On Monday, January 11, 1999, Paula’s parents, Darrell and Irma Merchant, attended a press conference regarding the case. Though they were too distraught to talk to the media, Forest Grove Police Chaplain Eric Skidmore read a prepared statement on their behalf. “Her family is looking to the community for assistance in finding information that will bring Paula back safely to them. Her disappearance is both heartbreaking and puzzling.”
The total reward pool was increased to $6,000 when a local businessman declared he would pay an additional $5,000 for information that would lead to Paula’s location. Investigators hoped that the promise of a monetary reward would entice some fresh leads.
Police displayed images of Paula’s Nissan and a special oval silver ring that she was wearing when she was last seen at a press conference on January 22, 1999. Chief Sealy hoped that someone would be prompted by the photos to remember something, and then come forward with information to help with the investigation. “Paula was seen by someone the night she vanished, and they can assist us in finding her.”
Reporters were informed by Chief Sealy that Paula’s parents were still too distraught to discuss their daughter’s disappearance in public. “The family is still in shock and extremely upset. Her mother says she still has hope that Paula will show up at the door someday.
The reward was raised to $9,000 three weeks after Paula was last seen because authorities were having trouble finding any strong leads in her disappearance. Investigators had pursued over 100 tips, according to Chief Sealy, but none of them had brought them any closer to Paula. In the days after Paula vanished, there had been multiple reports of sightings of her, he noted, but “we’ve not been able to confirm some of the information because of lack of details.” We require an address, a street number, or better locations.
It wasn’t an easy task for detectives to speak with the people who frequently attended Narcotics Anonymous meetings with Paula because many of the attendees preferred to stay anonymous. “I don’t think they really wanted us there, but there were quite a good number of people who were cooperative,” Detective Bryant Hinson subsequently said.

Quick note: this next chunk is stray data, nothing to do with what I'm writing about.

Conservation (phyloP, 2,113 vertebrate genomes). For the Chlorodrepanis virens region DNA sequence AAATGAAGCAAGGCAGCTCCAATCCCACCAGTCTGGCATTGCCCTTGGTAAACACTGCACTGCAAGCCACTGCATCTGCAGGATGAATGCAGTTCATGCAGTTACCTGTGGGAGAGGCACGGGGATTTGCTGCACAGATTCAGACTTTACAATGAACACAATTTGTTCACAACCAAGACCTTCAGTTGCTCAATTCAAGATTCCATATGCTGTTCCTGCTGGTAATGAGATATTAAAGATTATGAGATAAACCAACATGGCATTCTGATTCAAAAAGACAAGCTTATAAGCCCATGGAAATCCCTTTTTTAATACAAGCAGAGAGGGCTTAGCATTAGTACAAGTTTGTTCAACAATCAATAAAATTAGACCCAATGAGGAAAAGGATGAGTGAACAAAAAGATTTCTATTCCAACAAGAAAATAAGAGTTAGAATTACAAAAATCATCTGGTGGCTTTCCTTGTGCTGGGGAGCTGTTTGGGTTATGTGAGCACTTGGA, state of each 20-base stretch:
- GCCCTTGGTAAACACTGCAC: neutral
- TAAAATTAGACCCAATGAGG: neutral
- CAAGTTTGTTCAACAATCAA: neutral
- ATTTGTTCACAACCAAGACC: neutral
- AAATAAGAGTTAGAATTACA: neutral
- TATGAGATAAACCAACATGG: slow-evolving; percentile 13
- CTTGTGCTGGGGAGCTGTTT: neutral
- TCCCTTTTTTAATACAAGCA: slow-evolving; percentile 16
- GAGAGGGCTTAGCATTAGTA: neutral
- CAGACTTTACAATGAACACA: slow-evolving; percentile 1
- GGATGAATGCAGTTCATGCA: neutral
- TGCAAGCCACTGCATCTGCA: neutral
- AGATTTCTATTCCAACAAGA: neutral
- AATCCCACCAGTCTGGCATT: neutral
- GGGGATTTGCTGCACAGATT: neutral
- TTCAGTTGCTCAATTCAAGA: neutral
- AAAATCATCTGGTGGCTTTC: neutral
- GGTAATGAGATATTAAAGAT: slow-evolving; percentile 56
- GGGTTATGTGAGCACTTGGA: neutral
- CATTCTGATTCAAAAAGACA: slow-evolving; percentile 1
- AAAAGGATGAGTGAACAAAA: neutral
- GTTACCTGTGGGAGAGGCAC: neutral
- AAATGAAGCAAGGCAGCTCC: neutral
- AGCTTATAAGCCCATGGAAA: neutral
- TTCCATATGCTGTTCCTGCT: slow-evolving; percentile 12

Georgian friends were shocked to hear of Paula’s disappearance and became aware that she was missing. Paula had been a student at DeKalb College since March 1995. She transferred to Georgia State University in June 1996. She earned a bachelor’s degree in anthropology there in August 1999 after graduating from Georgia State, where she frequently made the dean’s list and finished her final semester with a 4.0 GPA. She was a quiet, industrious young lady who was never troublesome.
Paula had been a good tenant, according to her former landlord Keith Harp, who also told investigators that there had never been any complaints or requests for repairs from her. She had several boyfriends and a large group of friends.I sincerely hope they discover something.
Paula’s former landlord was among the many people who knew her but were unaware of her history with heroin use. Although she was able to conceal it well, she had developed the habit while residing in Atlanta. Before her parents realized what was happening and persuaded her that she needed to get help, she had been using the drug for approximately a year.
Investigators stated that they had not found any evidence connecting Paula’s disappearance to her occasional drug use. “It seems like someone was acting hastily, in a panic, trying to cover their tracks, which makes it seem like a random act,” forensic psychologist Harold Morgan observed. In addition, he emphasized that Paula had only recently moved to South Carolina and had no known ties to the drug trade in Columbia.